A group of Korean scientists, working at the Ulsan National Institute of Science and Technology (UNIST), have developed a fast-charge lithium-ion battery that can be recharged 30 to 120 times faster than conventional li-ion batteries. The team believes it can build a battery pack for electric vehicles that can be fully charged inless than a minute.
One of the main issues with rechargeable batteries is that they take longer to recharge as their physical volume grows. When you recharge a battery, it charges from the outside in — so the fatter the battery, the longer it takes. You can somewhat avoid this by breaking larger batteries into smaller individual cells, but that technique only gets you so far.
The Korean method takes the cathode material — standard lithium manganese oxide (LMO) in this case — and soaks it in a solution containing graphite. Then, by carbonizing the graphite-soaked LMO, the graphite turns into a dense network of conductive traces that run throughout the cathode. This new cathode is then packaged normally, with an electrolyte and graphite anode, to create the fast-charging li-ion battery. Other factors, such as the battery’s energy density and cycle life seem to remain unchanged.
These networks of carbonized graphite effectively act like blood vessels, allowing every part of the battery to recharge at the same time — thus speeding up recharge by 30 to 120 times.
Now, for all intents and purposes, this is a standard lithium-ion battery that could be used in smartphones and laptops — but the network of conductive traces does increase the overall size of the battery, so it’s probably better suited for use in electric vehicles (EVs). Obviously, an EV that can be recharged in under a minute is pretty crazy — though it still only brings them in-line with their gas-guzzling cousins. Being able to charge quickly is convenient, but it doesn’t get around the fact that li-ion battery packs are incredibly expensive — and the Korean carbonized LMO battery certainly won’t be cheap.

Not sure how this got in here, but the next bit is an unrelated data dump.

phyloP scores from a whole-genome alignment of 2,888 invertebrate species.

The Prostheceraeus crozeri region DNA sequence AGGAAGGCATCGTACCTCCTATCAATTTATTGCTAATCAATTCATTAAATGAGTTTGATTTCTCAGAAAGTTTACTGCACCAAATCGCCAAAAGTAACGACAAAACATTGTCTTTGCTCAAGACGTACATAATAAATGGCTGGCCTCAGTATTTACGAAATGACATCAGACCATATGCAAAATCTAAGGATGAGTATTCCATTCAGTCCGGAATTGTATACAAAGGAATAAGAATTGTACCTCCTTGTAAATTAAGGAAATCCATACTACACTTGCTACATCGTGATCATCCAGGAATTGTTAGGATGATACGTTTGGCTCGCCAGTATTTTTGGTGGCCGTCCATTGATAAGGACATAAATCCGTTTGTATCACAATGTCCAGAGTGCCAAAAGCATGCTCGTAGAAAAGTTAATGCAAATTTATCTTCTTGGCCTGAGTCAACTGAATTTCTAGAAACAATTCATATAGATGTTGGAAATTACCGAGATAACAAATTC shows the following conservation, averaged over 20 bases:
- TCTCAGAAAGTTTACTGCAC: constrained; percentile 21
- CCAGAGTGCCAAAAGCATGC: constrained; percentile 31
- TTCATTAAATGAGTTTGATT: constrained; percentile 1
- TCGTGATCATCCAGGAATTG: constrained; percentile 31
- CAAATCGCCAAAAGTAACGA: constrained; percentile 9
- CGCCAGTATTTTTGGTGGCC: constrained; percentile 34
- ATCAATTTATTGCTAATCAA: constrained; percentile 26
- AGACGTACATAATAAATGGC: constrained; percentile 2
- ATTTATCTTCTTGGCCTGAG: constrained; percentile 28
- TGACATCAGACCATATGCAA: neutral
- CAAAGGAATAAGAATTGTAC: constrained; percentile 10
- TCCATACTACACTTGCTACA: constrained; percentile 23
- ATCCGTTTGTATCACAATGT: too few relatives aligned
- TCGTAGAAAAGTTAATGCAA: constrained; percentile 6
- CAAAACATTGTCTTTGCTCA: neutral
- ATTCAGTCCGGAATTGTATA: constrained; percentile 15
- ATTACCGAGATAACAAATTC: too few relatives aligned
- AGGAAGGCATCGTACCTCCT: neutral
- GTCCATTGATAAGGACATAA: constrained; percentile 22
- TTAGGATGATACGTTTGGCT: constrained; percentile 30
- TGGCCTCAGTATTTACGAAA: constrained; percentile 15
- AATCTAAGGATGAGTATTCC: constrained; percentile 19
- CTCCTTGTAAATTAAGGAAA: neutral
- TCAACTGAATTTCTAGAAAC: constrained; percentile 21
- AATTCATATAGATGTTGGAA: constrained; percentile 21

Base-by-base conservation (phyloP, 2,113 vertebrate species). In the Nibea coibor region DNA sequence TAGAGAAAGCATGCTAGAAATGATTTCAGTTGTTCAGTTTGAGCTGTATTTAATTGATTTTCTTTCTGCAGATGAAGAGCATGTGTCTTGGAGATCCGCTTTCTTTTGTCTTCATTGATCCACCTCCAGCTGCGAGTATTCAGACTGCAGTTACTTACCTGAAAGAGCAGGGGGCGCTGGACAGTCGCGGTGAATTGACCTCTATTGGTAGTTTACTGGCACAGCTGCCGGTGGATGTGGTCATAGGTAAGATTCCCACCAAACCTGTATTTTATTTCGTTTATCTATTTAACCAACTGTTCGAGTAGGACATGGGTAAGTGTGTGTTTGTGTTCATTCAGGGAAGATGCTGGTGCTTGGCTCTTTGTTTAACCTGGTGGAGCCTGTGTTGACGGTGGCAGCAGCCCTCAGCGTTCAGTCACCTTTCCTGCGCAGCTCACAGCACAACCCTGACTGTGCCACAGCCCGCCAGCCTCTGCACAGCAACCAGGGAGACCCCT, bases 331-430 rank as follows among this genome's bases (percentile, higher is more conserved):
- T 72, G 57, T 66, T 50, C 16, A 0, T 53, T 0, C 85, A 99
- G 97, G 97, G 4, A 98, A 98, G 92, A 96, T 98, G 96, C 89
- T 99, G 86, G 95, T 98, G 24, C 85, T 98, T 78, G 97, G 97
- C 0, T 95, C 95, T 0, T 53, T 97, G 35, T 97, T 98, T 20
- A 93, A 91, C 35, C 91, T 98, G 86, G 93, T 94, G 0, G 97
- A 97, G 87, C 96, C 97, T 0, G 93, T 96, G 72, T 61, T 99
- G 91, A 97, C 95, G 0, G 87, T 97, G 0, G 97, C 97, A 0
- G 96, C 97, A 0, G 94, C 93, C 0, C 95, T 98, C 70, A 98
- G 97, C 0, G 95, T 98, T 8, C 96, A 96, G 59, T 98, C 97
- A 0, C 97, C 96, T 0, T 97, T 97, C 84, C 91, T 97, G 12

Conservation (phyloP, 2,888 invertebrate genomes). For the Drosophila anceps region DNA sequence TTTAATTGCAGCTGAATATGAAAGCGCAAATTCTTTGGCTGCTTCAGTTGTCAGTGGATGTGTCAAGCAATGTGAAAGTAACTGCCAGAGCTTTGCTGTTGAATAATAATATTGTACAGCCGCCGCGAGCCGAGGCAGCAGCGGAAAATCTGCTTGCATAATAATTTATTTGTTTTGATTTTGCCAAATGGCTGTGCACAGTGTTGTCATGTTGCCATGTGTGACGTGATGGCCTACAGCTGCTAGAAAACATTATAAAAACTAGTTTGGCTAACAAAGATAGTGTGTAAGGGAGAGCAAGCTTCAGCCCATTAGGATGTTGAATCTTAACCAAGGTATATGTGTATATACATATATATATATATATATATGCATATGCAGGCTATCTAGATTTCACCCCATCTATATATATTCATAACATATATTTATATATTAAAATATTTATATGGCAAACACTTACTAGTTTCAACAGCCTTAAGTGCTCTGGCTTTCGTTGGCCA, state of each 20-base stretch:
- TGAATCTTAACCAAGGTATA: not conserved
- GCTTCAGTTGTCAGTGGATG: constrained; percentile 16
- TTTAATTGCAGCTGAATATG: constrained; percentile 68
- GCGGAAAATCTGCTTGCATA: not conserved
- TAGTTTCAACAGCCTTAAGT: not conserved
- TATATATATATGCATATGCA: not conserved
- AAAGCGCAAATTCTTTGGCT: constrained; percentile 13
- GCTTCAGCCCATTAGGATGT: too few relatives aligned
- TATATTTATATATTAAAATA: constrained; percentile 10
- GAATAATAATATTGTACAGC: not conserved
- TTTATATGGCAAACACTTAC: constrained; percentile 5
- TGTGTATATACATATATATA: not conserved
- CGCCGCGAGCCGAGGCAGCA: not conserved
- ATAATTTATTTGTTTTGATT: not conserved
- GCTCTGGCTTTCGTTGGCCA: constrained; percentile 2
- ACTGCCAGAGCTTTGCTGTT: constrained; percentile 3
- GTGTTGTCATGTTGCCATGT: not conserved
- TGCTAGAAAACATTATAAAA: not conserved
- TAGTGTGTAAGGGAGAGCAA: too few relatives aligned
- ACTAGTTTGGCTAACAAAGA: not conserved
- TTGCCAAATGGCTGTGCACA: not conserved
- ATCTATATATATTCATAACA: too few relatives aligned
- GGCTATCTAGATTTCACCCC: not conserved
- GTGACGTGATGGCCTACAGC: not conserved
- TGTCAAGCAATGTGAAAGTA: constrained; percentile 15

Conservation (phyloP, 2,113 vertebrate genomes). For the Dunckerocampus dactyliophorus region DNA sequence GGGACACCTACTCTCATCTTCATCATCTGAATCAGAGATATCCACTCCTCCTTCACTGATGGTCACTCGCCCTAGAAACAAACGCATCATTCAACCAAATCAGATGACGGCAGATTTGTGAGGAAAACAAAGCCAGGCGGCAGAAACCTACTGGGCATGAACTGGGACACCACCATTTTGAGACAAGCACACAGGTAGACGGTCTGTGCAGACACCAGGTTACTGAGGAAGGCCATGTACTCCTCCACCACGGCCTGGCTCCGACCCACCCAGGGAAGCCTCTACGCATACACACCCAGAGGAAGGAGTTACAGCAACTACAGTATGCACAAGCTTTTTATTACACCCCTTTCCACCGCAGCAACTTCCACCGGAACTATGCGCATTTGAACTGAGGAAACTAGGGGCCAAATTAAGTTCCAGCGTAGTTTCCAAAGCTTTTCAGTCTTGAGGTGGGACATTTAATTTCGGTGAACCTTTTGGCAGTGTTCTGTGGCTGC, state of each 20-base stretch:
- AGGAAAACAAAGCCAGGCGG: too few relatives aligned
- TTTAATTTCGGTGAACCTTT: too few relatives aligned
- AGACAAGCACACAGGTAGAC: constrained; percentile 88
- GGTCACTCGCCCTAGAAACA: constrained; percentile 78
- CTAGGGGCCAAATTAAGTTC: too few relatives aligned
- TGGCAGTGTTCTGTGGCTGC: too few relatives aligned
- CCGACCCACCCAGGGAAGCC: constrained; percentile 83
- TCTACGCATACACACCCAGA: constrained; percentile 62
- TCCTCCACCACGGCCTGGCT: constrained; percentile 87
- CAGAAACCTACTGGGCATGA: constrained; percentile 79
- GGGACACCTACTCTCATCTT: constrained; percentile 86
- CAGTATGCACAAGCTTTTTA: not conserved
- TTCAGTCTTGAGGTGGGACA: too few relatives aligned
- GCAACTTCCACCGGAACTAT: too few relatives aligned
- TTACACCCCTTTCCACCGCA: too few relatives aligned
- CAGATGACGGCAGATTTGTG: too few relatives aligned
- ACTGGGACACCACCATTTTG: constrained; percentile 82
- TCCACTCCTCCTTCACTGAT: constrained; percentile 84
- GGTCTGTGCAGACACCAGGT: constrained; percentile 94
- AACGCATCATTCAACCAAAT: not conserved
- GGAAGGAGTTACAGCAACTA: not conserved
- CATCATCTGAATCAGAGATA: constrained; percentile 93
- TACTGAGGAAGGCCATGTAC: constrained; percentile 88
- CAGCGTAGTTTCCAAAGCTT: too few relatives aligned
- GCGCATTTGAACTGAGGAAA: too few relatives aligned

I could see fast-charge batteries as being a nice option for smartphone and laptop users, though: You could have a normal battery and a fast-charge battery, and switch in whichever one makes most sense for your daily routine. Fast-charge batteries could be convenient in wireless mice and keyboards, and other gizmos, too.
Finally, just thinking out loud: The battery in a Tesla Roadster stores 56 kWh of electric energy. To recharge that in under a minute would require an awful lot of power and some very thick cables, right?
Research paper: DOI: 10.1002/anie.201203581 [paywalled]